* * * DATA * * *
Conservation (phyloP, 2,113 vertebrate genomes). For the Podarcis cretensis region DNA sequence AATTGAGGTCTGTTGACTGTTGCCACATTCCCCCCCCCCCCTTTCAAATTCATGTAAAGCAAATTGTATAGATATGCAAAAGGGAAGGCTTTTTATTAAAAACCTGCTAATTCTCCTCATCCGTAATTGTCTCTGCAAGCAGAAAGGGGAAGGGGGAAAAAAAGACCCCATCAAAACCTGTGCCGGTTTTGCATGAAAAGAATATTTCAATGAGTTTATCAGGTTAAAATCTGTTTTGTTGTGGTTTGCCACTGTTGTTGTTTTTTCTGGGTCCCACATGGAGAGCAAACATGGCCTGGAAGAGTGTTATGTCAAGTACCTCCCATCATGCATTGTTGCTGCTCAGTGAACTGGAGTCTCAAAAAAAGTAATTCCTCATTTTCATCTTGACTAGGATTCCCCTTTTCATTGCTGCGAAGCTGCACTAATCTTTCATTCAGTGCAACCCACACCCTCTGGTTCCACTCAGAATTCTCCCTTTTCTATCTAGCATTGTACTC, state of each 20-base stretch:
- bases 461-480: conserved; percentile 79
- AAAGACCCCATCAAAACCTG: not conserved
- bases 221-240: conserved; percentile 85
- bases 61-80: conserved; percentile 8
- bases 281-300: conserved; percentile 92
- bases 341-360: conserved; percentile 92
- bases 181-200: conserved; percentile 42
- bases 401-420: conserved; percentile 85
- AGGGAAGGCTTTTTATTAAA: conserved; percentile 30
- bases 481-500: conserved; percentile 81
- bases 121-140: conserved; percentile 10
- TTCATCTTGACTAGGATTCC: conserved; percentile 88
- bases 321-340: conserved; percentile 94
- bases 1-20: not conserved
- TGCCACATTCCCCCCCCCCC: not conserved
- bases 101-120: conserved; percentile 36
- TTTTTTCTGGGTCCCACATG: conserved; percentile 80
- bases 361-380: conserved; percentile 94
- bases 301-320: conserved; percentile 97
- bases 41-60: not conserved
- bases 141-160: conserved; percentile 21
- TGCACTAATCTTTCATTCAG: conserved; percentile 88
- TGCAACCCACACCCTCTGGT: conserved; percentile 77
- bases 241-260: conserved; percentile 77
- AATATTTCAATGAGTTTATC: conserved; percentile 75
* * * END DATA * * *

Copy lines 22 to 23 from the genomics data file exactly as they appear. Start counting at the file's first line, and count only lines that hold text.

- bases 141-160: conserved; percentile 21
- TGCACTAATCTTTCATTCAG: conserved; percentile 88